'The whole thing has become such a circus'

INDIANAPOLIS -- Punches have been exchanged, video played
and, now, charges filed.

For the Indiana Pacers, it's been a long three weeks since a
brawl with Detroit fans scarred the image of what was once
considered one of the NBA's model franchises.

Five Pacers players and seven fans were charged Wednesday for
fighting in the stands and on the court on Nov. 19.

Pacers Ron Artest, Stephen Jackson, David Harrison and Anthony
Johnson all were charged with one count of misdemeanor assault and
battery, and could face up to three months in jail if convicted.
Three-time All-Star Jermaine O'Neal was charged with two counts of
assault and battery.

Pacers CEO Donnie Walsh has called the brawl one of the low
points in sports and in the franchise's history. Johnson said the
melee was "unfortunate, because it's definitely a team built
around turning the corner and challenging for a championship, and
at the same time being comprised of good guys."

"Definitely, the image of this team will take a hit after what
happened in Detroit -- that, combined maybe with the behavior of the
past two or three years," Johnson said in a veiled reference to
Artest's troubles in recent seasons.

The shocking images broadcast on a seemingly continuous loop
since the fight broke out have tarnished the team's image. Artest
was suspended for the rest of the regular season, Jackson for 30
games and O'Neal for 25 for their roles in the melee.

Center Jeff Foster still struggles to understand why a skirmish
between Artest and Pistons center Ben Wallace escalated into one of
the worst cases of player-fan violence in U.S. sports history.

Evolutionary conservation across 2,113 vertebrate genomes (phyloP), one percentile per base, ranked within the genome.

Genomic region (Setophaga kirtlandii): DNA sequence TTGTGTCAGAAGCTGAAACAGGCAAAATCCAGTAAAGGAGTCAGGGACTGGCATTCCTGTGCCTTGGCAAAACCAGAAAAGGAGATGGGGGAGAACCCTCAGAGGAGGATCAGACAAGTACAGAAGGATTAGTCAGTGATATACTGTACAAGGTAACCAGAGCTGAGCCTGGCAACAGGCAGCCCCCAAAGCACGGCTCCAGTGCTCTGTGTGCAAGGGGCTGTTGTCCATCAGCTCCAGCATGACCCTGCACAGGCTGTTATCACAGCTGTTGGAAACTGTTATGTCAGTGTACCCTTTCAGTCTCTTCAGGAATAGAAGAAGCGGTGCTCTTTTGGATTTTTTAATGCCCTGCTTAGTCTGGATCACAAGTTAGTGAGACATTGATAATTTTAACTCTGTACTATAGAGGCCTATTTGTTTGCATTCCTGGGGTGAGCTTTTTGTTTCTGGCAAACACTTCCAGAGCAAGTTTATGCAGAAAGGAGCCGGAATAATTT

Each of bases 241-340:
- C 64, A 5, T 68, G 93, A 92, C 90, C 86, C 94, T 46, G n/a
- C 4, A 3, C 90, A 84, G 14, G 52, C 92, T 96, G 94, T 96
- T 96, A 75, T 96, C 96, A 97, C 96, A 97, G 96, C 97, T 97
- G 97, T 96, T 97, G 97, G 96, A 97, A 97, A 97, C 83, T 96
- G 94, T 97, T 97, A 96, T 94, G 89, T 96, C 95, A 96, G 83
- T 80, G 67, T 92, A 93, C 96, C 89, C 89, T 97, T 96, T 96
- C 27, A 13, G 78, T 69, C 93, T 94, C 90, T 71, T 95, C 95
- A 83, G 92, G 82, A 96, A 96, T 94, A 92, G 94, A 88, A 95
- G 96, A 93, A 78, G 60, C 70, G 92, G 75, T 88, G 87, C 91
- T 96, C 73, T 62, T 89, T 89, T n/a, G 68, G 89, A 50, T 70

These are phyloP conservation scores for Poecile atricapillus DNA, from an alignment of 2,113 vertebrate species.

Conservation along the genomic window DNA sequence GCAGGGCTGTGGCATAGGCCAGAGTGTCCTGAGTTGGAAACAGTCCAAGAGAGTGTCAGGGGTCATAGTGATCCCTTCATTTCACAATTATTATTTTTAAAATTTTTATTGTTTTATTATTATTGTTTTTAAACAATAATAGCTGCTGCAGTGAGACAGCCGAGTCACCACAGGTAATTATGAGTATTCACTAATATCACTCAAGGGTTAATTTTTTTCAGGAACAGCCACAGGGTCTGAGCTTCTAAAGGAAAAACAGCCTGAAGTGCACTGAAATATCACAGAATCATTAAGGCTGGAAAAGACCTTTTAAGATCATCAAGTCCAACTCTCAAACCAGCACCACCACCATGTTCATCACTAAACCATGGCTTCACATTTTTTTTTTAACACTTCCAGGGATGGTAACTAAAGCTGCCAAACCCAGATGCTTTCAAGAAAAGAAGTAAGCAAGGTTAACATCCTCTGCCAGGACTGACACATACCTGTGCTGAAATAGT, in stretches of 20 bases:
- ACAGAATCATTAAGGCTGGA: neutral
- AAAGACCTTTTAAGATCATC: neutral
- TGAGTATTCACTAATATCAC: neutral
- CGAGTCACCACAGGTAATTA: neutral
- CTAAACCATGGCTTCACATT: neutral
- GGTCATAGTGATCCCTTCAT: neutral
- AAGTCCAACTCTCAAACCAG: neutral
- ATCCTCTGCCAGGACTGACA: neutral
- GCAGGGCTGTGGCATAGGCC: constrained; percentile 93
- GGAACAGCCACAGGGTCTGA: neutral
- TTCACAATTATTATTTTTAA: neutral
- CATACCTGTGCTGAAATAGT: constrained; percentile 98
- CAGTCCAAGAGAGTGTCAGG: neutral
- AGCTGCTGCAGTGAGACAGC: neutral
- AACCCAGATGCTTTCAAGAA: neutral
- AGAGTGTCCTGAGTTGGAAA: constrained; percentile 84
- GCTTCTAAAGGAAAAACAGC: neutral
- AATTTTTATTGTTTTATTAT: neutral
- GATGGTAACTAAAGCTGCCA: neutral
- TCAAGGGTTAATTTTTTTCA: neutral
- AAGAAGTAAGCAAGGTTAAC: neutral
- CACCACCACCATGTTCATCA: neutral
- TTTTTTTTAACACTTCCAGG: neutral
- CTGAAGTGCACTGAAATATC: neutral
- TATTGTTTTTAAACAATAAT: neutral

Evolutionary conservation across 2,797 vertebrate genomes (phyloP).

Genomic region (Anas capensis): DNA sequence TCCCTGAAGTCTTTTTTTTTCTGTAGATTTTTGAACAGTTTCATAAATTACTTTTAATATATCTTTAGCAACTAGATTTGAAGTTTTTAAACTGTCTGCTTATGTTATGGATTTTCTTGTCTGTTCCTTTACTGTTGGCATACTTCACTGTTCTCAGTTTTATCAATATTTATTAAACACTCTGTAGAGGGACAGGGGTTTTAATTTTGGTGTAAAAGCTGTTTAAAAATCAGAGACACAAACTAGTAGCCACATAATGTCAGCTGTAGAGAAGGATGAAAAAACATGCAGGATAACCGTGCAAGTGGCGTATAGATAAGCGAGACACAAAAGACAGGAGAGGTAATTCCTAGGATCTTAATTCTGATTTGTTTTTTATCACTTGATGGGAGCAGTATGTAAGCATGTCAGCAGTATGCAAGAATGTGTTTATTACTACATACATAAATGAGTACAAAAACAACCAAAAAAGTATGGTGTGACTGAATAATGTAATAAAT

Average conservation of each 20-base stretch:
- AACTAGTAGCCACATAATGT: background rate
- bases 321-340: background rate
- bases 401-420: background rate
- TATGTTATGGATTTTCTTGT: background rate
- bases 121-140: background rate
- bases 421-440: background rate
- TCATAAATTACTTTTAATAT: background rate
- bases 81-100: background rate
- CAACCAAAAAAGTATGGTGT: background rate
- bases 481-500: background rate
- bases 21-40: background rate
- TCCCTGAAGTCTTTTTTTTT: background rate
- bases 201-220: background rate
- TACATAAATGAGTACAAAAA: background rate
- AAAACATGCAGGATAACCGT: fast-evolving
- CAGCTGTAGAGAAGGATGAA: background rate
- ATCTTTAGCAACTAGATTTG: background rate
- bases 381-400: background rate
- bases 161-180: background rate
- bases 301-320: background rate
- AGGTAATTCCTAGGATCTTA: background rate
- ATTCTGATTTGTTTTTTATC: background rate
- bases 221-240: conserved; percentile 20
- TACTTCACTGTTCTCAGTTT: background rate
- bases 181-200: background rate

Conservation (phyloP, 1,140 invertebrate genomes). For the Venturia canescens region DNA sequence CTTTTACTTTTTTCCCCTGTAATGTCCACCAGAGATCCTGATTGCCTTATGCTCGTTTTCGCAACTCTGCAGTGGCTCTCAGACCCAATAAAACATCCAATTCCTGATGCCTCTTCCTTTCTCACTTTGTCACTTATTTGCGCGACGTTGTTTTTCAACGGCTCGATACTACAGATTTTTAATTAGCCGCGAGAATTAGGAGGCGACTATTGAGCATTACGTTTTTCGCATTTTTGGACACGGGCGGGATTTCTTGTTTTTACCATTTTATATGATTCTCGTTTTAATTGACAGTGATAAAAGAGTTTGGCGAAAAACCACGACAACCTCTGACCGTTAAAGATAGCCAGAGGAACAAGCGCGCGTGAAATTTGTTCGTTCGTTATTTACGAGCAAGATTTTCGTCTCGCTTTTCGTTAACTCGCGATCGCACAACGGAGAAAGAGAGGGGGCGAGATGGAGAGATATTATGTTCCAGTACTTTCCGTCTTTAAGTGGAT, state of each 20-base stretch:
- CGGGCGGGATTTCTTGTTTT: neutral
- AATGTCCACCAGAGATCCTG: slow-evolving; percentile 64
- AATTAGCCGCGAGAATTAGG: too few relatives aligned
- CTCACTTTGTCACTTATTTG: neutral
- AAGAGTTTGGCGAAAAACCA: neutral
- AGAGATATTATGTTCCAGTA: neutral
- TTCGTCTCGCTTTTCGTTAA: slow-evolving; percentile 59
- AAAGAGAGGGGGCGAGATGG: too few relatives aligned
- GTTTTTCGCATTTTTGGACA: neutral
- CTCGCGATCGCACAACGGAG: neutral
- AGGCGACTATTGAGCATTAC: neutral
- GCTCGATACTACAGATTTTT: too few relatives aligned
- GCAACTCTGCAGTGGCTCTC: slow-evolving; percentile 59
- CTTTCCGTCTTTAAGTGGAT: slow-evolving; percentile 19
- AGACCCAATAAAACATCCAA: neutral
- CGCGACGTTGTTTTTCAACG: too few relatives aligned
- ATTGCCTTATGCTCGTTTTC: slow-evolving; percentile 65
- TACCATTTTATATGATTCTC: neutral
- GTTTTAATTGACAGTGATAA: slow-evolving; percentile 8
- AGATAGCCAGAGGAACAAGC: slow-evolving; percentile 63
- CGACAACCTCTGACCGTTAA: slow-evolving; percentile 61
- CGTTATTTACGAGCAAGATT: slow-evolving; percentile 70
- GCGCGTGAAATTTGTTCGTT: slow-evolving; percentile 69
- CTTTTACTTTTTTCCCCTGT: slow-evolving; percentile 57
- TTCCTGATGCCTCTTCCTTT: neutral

"For whatever reason, that night -- the way the game was going,
what the score was, the rivalry between the two teams -- the crowd
and the team met at a point that unfortunately it happened and
hopefully never will again," Foster said.

"The whole thing has become such a circus. Something that no
team's ever dealt with before. Everybody's just trying to put it
behind themselves and just go on to playing basketball."

They've had little luck with that. The injury and
suspension-depleted Pacers have lost five games in a row, the
longest streak under second-year coach Rick Carlisle.

"Speaking for myself, sitting on the phone with lawyers for an
hour-and-a-half or two hours basically every other day, that kind
of gets frustrating and it can be a distraction," Johnson said.
"You've got to try to eliminate as much as possible, but it is
definitely there and it is definitely a focus each and every day."

The team is trying to move forward, leaning on loyal fans that
have supported the Pacers since the fight.

"Obviously anything of this sort isn't good for anybody's image
or the league as a whole," Foster said. "But I think the fans are
so behind us that they're going to understand that hopefully this
is just an isolated incident and any other team put in the same
situation probably would have reacted the same."

Added Johnson: "We kind of lost our heads a little bit
collectively as a unit. It's unfortunate because it's been played
over and over and over again and we're shown in a bad light. It
overtakes all the good things we do for the organization and the
community, as well. If we could turn back the hands of time I'm
pretty sure we would handle it differently."

Carlisle said he doesn't think the franchise's image has been

"I still see this franchise as one of the real shining pillars
in this league," he said. "In my mind, this situation, and how we
get through it, is going to prove that again."